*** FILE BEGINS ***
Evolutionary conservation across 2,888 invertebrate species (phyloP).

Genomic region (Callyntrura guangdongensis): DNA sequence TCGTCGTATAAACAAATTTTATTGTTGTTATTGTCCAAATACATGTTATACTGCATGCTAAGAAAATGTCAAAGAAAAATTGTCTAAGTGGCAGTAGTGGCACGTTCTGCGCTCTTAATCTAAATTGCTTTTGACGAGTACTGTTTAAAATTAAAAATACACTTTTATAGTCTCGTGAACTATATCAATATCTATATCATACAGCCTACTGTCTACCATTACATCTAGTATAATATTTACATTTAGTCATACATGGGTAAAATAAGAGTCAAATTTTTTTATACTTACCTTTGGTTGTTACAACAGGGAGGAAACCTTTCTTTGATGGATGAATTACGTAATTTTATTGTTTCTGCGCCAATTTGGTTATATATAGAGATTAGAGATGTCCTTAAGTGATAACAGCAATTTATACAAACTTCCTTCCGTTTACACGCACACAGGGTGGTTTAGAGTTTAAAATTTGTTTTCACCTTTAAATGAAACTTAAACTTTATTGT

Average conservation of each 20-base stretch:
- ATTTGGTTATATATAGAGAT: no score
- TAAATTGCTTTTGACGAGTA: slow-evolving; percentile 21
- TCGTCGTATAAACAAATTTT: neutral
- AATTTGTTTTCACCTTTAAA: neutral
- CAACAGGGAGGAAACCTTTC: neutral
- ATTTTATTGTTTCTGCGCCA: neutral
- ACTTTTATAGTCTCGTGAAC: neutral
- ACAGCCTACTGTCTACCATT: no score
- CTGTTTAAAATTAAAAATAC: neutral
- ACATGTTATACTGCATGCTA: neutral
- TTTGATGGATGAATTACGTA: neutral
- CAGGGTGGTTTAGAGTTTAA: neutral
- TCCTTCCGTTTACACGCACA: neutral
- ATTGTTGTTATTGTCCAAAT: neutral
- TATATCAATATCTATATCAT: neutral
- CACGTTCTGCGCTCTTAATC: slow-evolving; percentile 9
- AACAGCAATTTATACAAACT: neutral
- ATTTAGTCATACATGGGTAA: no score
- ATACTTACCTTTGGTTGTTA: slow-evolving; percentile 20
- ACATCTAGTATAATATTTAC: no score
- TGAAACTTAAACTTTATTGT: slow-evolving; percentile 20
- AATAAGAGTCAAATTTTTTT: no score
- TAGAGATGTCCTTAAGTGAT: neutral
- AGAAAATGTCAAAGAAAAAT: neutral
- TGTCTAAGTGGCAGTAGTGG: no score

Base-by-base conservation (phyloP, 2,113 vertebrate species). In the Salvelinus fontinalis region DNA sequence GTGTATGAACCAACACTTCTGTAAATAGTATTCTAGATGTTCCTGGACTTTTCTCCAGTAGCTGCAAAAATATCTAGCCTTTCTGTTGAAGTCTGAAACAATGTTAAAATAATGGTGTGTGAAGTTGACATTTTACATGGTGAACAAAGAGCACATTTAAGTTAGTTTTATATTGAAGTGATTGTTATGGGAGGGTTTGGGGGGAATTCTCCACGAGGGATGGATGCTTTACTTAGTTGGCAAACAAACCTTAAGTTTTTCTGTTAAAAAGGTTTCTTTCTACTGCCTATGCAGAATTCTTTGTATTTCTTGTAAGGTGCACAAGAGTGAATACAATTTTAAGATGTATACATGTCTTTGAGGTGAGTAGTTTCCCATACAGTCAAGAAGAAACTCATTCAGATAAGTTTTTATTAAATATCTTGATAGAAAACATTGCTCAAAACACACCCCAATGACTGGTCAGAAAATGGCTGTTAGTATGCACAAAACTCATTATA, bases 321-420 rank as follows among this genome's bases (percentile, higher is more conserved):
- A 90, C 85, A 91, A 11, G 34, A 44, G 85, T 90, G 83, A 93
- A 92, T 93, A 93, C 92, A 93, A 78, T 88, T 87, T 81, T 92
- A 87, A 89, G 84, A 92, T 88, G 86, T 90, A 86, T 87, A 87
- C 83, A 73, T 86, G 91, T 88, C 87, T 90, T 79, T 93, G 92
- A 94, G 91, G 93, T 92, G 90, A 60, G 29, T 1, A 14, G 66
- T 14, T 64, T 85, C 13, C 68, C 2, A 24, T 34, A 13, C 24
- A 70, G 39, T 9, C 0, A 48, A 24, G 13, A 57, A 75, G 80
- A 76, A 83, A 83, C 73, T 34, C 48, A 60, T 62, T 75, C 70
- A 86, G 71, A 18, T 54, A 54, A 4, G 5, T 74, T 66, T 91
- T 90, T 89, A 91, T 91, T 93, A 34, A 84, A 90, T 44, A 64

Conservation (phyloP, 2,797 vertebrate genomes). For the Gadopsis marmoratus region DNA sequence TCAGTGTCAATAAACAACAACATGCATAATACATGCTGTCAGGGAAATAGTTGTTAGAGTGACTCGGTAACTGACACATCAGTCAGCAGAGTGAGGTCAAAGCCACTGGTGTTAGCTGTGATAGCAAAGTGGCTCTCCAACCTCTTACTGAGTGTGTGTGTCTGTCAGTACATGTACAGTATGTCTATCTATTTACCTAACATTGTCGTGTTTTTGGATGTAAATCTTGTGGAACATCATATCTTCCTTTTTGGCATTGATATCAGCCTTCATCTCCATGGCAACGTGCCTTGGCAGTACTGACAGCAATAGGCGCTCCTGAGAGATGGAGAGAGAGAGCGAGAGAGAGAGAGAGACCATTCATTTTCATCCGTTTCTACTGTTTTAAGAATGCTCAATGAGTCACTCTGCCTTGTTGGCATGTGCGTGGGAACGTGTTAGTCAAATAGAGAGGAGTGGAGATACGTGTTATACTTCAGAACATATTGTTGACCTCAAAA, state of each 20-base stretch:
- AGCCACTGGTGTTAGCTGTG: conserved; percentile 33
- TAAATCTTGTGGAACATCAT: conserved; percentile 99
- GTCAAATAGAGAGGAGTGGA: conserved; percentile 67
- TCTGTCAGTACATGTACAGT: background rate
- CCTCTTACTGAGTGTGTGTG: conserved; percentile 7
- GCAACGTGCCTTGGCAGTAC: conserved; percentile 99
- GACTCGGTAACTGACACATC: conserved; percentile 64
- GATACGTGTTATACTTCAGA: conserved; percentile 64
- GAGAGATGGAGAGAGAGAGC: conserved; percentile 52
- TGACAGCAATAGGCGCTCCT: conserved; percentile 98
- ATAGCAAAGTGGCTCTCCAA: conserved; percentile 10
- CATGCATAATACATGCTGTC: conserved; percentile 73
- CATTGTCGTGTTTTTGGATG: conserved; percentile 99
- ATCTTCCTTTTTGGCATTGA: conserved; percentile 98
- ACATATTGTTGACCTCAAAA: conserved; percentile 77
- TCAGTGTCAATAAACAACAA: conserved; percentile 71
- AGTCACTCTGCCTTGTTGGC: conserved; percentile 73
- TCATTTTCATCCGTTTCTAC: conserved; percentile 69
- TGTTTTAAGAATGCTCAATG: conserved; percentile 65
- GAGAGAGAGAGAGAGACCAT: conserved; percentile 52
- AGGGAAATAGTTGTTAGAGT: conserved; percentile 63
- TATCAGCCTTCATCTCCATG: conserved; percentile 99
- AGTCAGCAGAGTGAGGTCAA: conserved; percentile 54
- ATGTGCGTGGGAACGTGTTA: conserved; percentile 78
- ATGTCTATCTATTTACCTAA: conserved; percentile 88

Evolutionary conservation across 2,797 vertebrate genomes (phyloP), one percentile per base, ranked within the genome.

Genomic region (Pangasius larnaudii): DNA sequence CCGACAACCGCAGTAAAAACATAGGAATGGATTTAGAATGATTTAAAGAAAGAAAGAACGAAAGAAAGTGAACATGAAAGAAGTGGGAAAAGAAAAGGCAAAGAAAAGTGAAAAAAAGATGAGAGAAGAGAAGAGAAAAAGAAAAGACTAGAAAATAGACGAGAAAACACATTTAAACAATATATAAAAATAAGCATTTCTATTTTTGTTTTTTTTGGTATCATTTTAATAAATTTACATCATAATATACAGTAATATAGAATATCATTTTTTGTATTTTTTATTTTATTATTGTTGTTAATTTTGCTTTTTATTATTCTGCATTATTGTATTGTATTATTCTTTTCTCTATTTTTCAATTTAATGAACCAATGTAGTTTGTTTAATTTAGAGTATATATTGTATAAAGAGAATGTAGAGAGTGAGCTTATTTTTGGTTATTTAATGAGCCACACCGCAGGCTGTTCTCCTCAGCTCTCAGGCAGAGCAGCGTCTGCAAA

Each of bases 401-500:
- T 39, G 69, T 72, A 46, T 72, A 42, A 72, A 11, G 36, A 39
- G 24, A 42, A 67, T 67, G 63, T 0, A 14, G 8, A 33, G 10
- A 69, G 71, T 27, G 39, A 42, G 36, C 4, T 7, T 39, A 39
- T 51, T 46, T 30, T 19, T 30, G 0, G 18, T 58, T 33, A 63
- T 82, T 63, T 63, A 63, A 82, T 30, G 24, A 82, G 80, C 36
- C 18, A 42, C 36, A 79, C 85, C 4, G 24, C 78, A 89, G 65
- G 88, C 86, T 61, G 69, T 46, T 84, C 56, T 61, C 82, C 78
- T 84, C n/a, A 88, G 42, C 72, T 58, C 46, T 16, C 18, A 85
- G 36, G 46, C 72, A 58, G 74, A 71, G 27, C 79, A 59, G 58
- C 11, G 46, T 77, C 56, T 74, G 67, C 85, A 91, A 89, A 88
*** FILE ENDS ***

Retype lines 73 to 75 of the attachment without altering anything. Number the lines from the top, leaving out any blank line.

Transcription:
- T 82, T 63, T 63, A 63, A 82, T 30, G 24, A 82, G 80, C 36
- C 18, A 42, C 36, A 79, C 85, C 4, G 24, C 78, A 89, G 65
- G 88, C 86, T 61, G 69, T 46, T 84, C 56, T 61, C 82, C 78